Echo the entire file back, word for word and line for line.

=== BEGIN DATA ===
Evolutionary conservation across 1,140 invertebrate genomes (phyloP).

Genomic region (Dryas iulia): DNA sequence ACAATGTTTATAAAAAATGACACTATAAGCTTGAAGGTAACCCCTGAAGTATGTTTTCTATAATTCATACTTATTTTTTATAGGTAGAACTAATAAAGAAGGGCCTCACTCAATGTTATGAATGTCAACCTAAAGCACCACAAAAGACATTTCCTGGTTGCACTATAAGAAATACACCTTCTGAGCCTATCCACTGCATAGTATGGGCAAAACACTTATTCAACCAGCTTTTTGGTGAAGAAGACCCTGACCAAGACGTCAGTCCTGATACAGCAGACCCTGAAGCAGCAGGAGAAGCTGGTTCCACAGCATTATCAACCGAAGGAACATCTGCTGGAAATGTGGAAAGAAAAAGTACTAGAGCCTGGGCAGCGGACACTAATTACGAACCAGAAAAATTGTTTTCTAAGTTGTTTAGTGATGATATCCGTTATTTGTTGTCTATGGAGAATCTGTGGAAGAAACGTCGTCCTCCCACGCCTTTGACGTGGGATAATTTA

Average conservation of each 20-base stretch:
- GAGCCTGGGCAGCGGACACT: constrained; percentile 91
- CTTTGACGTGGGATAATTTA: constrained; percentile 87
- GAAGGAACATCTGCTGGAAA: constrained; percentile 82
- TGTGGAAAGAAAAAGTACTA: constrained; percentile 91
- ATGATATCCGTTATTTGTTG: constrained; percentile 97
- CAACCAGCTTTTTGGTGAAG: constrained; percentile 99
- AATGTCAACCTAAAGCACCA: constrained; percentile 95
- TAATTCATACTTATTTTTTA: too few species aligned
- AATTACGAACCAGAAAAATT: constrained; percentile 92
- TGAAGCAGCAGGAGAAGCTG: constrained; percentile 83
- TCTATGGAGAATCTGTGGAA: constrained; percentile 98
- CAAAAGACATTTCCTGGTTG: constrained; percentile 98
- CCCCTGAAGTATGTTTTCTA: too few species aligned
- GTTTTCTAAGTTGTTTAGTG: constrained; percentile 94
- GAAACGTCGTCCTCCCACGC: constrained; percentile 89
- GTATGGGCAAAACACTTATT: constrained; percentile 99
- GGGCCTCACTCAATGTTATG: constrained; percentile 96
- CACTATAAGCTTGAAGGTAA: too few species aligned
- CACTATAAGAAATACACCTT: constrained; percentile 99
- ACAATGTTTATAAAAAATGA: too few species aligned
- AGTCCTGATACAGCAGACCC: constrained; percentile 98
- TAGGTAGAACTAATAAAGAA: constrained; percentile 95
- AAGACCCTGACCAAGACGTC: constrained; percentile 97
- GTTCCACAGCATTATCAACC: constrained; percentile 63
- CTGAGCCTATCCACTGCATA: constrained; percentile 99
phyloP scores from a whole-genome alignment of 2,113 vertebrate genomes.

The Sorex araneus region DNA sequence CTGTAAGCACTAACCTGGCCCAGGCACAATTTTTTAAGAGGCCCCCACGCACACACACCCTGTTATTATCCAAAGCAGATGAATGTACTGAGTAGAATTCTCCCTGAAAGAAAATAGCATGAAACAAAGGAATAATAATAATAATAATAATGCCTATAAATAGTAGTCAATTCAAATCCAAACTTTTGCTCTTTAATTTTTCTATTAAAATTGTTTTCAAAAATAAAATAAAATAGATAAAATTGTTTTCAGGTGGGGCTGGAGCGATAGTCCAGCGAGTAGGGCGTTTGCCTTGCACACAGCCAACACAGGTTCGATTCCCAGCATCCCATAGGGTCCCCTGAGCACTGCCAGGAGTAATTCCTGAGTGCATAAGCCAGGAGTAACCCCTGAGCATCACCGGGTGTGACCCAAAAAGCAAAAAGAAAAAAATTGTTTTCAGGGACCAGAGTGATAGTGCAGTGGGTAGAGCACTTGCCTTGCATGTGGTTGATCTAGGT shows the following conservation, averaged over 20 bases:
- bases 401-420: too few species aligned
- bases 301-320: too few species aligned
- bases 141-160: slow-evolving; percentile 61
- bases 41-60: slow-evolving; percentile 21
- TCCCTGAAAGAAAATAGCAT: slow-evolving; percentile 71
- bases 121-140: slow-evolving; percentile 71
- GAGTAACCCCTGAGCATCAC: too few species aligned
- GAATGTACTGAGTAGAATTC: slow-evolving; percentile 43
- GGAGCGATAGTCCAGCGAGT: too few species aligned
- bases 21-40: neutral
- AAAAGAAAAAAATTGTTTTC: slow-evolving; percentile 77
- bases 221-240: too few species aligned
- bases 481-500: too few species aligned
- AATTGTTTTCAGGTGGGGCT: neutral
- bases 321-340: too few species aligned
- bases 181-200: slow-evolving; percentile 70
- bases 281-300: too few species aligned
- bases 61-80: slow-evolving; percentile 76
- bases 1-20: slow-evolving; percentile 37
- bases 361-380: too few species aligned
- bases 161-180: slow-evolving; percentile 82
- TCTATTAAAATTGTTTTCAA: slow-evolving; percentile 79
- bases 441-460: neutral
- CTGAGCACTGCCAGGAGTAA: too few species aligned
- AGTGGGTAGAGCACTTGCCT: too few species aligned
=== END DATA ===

Evolutionary conservation across 1,140 invertebrate genomes (phyloP).

Genomic region (Dryas iulia): DNA sequence ACAATGTTTATAAAAAATGACACTATAAGCTTGAAGGTAACCCCTGAAGTATGTTTTCTATAATTCATACTTATTTTTTATAGGTAGAACTAATAAAGAAGGGCCTCACTCAATGTTATGAATGTCAACCTAAAGCACCACAAAAGACATTTCCTGGTTGCACTATAAGAAATACACCTTCTGAGCCTATCCACTGCATAGTATGGGCAAAACACTTATTCAACCAGCTTTTTGGTGAAGAAGACCCTGACCAAGACGTCAGTCCTGATACAGCAGACCCTGAAGCAGCAGGAGAAGCTGGTTCCACAGCATTATCAACCGAAGGAACATCTGCTGGAAATGTGGAAAGAAAAAGTACTAGAGCCTGGGCAGCGGACACTAATTACGAACCAGAAAAATTGTTTTCTAAGTTGTTTAGTGATGATATCCGTTATTTGTTGTCTATGGAGAATCTGTGGAAGAAACGTCGTCCTCCCACGCCTTTGACGTGGGATAATTTA

Average conservation of each 20-base stretch:
- GAGCCTGGGCAGCGGACACT: constrained; percentile 91
- CTTTGACGTGGGATAATTTA: constrained; percentile 87
- GAAGGAACATCTGCTGGAAA: constrained; percentile 82
- TGTGGAAAGAAAAAGTACTA: constrained; percentile 91
- ATGATATCCGTTATTTGTTG: constrained; percentile 97
- CAACCAGCTTTTTGGTGAAG: constrained; percentile 99
- AATGTCAACCTAAAGCACCA: constrained; percentile 95
- TAATTCATACTTATTTTTTA: too few species aligned
- AATTACGAACCAGAAAAATT: constrained; percentile 92
- TGAAGCAGCAGGAGAAGCTG: constrained; percentile 83
- TCTATGGAGAATCTGTGGAA: constrained; percentile 98
- CAAAAGACATTTCCTGGTTG: constrained; percentile 98
- CCCCTGAAGTATGTTTTCTA: too few species aligned
- GTTTTCTAAGTTGTTTAGTG: constrained; percentile 94
- GAAACGTCGTCCTCCCACGC: constrained; percentile 89
- GTATGGGCAAAACACTTATT: constrained; percentile 99
- GGGCCTCACTCAATGTTATG: constrained; percentile 96
- CACTATAAGCTTGAAGGTAA: too few species aligned
- CACTATAAGAAATACACCTT: constrained; percentile 99
- ACAATGTTTATAAAAAATGA: too few species aligned
- AGTCCTGATACAGCAGACCC: constrained; percentile 98
- TAGGTAGAACTAATAAAGAA: constrained; percentile 95
- AAGACCCTGACCAAGACGTC: constrained; percentile 97
- GTTCCACAGCATTATCAACC: constrained; percentile 63
- CTGAGCCTATCCACTGCATA: constrained; percentile 99
phyloP scores from a whole-genome alignment of 2,113 vertebrate genomes.

The Sorex araneus region DNA sequence CTGTAAGCACTAACCTGGCCCAGGCACAATTTTTTAAGAGGCCCCCACGCACACACACCCTGTTATTATCCAAAGCAGATGAATGTACTGAGTAGAATTCTCCCTGAAAGAAAATAGCATGAAACAAAGGAATAATAATAATAATAATAATGCCTATAAATAGTAGTCAATTCAAATCCAAACTTTTGCTCTTTAATTTTTCTATTAAAATTGTTTTCAAAAATAAAATAAAATAGATAAAATTGTTTTCAGGTGGGGCTGGAGCGATAGTCCAGCGAGTAGGGCGTTTGCCTTGCACACAGCCAACACAGGTTCGATTCCCAGCATCCCATAGGGTCCCCTGAGCACTGCCAGGAGTAATTCCTGAGTGCATAAGCCAGGAGTAACCCCTGAGCATCACCGGGTGTGACCCAAAAAGCAAAAAGAAAAAAATTGTTTTCAGGGACCAGAGTGATAGTGCAGTGGGTAGAGCACTTGCCTTGCATGTGGTTGATCTAGGT shows the following conservation, averaged over 20 bases:
- bases 401-420: too few species aligned
- bases 301-320: too few species aligned
- bases 141-160: slow-evolving; percentile 61
- bases 41-60: slow-evolving; percentile 21
- TCCCTGAAAGAAAATAGCAT: slow-evolving; percentile 71
- bases 121-140: slow-evolving; percentile 71
- GAGTAACCCCTGAGCATCAC: too few species aligned
- GAATGTACTGAGTAGAATTC: slow-evolving; percentile 43
- GGAGCGATAGTCCAGCGAGT: too few species aligned
- bases 21-40: neutral
- AAAAGAAAAAAATTGTTTTC: slow-evolving; percentile 77
- bases 221-240: too few species aligned
- bases 481-500: too few species aligned
- AATTGTTTTCAGGTGGGGCT: neutral
- bases 321-340: too few species aligned
- bases 181-200: slow-evolving; percentile 70
- bases 281-300: too few species aligned
- bases 61-80: slow-evolving; percentile 76
- bases 1-20: slow-evolving; percentile 37
- bases 361-380: too few species aligned
- bases 161-180: slow-evolving; percentile 82
- TCTATTAAAATTGTTTTCAA: slow-evolving; percentile 79
- bases 441-460: neutral
- CTGAGCACTGCCAGGAGTAA: too few species aligned
- AGTGGGTAGAGCACTTGCCT: too few species aligned